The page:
It has been windy ever since I set foot in Dumont d'Urville, normal, every-day wind of the "hold on to your cap" variety. Last night the wind got bored of being so reasonable and started blowing more convincingly. It has been increasing in strength throughout the night, and is now blowing a pretty decent gale, with peak speeds of 140 km/h.
Its roar is present everywhere, changing in tonality and volume depending on the building one happens to be standing in at the time. The buildings themselves rattle, creak and moan as the gusts blow over them. Sometimes a particularly violent gust whistles through a badly insulated opening, causing a temporary increase in air pressure that is felt by the eardrums, and makes everyone wince.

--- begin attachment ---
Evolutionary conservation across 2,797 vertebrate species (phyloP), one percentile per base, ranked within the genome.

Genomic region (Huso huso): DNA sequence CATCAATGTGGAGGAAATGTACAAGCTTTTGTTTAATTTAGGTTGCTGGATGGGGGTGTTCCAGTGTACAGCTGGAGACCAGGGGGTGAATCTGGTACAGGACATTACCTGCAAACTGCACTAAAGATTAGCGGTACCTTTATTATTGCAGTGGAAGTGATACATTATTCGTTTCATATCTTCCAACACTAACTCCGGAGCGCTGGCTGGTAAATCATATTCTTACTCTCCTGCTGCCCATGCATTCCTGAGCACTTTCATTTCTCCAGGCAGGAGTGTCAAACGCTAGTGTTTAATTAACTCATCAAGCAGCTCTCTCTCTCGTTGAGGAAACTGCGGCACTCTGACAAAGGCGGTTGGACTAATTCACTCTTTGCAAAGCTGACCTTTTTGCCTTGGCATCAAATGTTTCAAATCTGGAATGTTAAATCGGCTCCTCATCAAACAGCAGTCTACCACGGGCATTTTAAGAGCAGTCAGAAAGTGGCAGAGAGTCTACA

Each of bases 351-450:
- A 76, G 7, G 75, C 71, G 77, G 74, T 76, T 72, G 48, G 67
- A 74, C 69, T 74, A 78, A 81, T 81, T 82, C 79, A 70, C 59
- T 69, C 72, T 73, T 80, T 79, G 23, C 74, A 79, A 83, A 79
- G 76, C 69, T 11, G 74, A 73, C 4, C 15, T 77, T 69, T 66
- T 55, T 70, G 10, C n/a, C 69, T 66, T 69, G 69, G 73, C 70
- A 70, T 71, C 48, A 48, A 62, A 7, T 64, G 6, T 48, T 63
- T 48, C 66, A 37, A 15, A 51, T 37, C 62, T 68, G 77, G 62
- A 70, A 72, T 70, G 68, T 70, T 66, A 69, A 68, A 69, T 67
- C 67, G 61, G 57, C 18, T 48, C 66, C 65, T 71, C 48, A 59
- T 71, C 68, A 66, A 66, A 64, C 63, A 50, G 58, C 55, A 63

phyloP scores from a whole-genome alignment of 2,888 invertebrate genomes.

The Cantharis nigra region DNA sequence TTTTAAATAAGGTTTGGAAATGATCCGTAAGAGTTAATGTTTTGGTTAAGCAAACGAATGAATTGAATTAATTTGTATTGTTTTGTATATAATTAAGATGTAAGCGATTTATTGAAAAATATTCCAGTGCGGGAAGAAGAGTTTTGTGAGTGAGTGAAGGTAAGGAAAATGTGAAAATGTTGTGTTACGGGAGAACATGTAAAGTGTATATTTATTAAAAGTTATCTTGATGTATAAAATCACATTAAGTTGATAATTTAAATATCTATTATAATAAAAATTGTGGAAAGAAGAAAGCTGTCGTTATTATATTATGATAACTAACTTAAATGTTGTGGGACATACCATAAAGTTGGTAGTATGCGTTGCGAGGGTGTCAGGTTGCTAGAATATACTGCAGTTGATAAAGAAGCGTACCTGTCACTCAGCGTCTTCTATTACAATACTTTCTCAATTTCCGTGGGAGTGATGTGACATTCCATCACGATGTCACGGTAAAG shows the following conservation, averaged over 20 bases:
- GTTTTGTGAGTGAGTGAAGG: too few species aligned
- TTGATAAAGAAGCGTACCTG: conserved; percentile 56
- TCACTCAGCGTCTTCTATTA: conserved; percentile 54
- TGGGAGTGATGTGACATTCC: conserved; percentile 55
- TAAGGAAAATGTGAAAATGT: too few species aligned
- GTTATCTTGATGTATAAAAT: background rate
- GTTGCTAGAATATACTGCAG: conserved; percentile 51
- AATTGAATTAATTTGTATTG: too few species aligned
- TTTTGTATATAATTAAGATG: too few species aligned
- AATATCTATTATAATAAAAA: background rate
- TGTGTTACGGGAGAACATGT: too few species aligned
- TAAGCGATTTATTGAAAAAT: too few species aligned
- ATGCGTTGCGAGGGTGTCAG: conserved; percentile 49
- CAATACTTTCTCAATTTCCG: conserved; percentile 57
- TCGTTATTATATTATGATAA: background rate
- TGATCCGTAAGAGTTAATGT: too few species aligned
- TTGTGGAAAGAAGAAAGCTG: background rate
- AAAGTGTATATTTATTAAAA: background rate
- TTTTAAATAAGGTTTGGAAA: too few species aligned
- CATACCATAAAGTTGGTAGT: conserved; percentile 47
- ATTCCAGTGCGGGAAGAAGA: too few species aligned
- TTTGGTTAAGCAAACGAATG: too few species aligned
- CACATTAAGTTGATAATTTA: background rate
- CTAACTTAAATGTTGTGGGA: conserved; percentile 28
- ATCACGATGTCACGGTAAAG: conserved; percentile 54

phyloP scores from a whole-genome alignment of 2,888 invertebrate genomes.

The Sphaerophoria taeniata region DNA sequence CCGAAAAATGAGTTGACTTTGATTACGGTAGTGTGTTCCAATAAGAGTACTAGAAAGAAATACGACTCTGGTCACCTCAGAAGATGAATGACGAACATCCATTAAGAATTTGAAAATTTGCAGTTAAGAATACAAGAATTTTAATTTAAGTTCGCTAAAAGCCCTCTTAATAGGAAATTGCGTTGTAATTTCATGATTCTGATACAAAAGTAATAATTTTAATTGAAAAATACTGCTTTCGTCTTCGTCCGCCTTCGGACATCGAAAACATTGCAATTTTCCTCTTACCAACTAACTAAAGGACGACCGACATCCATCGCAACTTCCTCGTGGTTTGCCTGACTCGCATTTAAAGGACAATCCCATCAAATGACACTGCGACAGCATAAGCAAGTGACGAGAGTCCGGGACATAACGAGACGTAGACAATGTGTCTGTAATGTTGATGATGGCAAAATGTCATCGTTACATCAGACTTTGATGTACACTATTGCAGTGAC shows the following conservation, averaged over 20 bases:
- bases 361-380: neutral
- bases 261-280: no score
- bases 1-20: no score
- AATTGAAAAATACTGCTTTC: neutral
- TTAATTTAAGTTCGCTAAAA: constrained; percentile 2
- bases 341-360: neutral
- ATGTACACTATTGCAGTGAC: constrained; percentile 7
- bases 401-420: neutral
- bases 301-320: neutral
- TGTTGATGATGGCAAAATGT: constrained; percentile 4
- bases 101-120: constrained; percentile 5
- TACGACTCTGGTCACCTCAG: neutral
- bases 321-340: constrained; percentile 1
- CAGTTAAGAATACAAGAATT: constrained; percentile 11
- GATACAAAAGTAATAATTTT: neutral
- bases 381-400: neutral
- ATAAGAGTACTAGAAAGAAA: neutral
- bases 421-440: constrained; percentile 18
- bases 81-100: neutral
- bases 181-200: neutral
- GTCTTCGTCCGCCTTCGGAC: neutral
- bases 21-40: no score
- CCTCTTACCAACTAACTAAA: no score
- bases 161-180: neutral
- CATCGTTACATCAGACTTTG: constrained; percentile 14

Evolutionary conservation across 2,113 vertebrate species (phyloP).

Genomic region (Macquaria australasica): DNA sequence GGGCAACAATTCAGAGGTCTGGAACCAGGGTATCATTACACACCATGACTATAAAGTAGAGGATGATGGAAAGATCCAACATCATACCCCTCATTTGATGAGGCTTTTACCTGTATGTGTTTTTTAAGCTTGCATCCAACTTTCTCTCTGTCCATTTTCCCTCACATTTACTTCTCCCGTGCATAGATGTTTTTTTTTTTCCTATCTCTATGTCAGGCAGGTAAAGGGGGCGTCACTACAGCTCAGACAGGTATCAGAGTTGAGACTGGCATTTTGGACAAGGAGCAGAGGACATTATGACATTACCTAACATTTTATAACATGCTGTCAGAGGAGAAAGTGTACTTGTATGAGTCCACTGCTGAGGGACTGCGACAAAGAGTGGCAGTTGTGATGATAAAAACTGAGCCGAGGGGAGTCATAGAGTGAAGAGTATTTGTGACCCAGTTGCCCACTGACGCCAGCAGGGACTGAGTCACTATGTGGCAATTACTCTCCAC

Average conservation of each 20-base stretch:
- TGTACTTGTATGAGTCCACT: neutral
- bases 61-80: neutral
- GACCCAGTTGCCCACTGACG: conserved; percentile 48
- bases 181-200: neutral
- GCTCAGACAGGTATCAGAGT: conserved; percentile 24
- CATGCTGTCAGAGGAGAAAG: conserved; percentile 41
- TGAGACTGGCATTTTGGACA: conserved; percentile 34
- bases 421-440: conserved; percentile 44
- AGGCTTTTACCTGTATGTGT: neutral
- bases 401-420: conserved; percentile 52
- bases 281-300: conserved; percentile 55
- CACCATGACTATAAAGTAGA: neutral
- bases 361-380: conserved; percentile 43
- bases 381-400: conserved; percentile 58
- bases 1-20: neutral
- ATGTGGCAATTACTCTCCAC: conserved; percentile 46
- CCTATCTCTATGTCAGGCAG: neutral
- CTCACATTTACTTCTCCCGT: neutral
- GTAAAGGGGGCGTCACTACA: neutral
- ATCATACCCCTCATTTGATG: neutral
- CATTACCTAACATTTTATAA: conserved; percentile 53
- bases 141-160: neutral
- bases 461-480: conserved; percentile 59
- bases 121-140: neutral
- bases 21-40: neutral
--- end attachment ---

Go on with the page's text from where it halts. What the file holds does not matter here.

The sea is whipped to a frenzy of white-tops whose froth is launched upwards by the gusts. This is not a sea I would like to experience in the Astrolabe! The spray is thrown easily up and over the smaller icebergs in the bay. The larger bergs act as windshields, but are themselves slowly displaced by the moving air.
When we move about the base, we walk with bent knees, trying to keep as low a profile as possible. We are told to avoid running along the metal walkways that join the buildings, as a gust of wind can easily pick a person up in mid-stride. The Italia Antartide cap I have been wearing for the past few days has given way to the IPEV standard issue woolly hat, which fiits snuggly around the ears and is less susceptible to being blown off my head.
The meteorologists on the base tell us this weather should last another few days, until late Wednesday or early Thursday at least. Winds like these are apparently pretty common here in Terre Adélie... so I guess I'll end up getting used to being buffeted around whenever I venture outdoors..